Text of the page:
The growth of crystalline Li-based oxide thin films on silicon substrates is essential for the integration of next-generation solid-state lithionic and electronic devices. In this work, we employ a 2 nm γ-Al2O3 buffer layer on Si substrates in order to grow high quality crystalline thin films Li4Ti5O12 (LTO). Long-term galvanostatic cycling of 50 nm LTO demonstrates exceptional electrochemical performance, specific capacity of 175 mAh g-1 and 56 mAh g-1 at 100C and 5000C respectively, with a capacity retention of 91% after 5000 cycles.
Momentum-resolved electronic structure of LaTiO2N photocatalysts by resonant Soft-X-ray ARPES
Oxynitrides are promising materials for visible light-driven water splitting. However, limited information regarding their electron-momentum resolved electronic structure exists. Here, with the advantage of the enhanced probing depth and chemical state specificity of soft-X-ray ARPES, we determine the electronic structure of the photocatalyst oxynitride LaTiO2N and monitor its evolution as a consequence of the oxygen evolution reaction. After the photoelectrochemical reactions, we observe a partial loss of Ti- and La-N 2p states, distortions surrounding the local environment of titanium atoms and, unexpectedly, an indication of an electron accumulation layer at or near the surface, which may be connected with either a large density of metallic surface states or downward band bending. The distortions and defects associated with the titanium 3d states lead to the trapping of electrons and charge recombination, which is a major limitation for the oxynitride LaTiO2N. The presence of an accumulation layer and its evolution suggests complex mechanisms of the photoelectrochemical reaction, especially in cases where co-catalysts or passivation layers are used.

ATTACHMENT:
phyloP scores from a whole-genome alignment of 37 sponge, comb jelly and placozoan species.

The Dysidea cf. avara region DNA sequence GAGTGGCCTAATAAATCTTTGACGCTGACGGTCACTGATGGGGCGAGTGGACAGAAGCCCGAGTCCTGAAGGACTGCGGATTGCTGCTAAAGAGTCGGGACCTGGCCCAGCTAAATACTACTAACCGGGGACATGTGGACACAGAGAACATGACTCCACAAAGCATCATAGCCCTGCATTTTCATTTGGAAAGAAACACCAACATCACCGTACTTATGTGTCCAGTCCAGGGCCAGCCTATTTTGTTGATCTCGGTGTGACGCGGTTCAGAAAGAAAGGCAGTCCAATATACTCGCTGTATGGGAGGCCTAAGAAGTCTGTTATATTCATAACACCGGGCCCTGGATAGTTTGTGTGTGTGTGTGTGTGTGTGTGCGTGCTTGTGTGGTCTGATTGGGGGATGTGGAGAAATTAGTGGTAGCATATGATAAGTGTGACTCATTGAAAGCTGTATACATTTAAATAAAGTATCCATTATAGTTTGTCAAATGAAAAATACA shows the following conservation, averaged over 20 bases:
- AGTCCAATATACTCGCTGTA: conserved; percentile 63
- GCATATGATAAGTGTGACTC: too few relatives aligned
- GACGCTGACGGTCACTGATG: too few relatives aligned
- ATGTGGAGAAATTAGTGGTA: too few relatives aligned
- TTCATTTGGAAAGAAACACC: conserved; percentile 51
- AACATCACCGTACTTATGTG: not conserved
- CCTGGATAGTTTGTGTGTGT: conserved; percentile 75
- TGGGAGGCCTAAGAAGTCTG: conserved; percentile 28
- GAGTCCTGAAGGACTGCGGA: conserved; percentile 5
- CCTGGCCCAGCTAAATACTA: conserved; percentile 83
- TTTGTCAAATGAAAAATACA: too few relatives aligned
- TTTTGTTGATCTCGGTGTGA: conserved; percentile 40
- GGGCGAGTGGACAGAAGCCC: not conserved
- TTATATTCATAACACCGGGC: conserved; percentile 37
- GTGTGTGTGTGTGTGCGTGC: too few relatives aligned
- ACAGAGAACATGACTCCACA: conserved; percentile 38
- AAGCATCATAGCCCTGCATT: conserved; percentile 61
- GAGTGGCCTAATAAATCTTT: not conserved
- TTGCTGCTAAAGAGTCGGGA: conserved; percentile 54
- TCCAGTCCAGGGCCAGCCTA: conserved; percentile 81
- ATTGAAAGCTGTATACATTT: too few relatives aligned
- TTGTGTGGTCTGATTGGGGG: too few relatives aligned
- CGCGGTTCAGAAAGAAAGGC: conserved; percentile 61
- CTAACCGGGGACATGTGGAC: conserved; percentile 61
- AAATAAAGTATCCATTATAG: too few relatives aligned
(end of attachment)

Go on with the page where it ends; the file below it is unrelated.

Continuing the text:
Advancing the JUNGFRAU detector toward low-energy X-ray applications
“Soft” x-rays are notoriously hard to detect. Particularly, in the context of high-performance synchrotron and free electron laser (FEL) experiments, suitable detector options for low-energy x-rays are highly sought after. Currently available options only provide limited area, readout speed, and dynamic range. Now, a team of scientists from the Laboratory for X-Ray Nanoscience and Technologies (LXN) at PSI are challenging these limitations. They combined a detector made at PSI with newly developed silicon sensors to push the resolution toward the soft x-ray limit. A first version of this detector system is now in operation at the SwissFEL endstation Maloja. And it points to further possibilities to refine the detector technology to eventually catch the elusive soft x-rays.
How to squash things carefully
A new in situ uniaxial pressure cell at Paul Scherrer Institute PSI gives scientists unrivalled control to tweak quantum materials microscopically and tune their properties.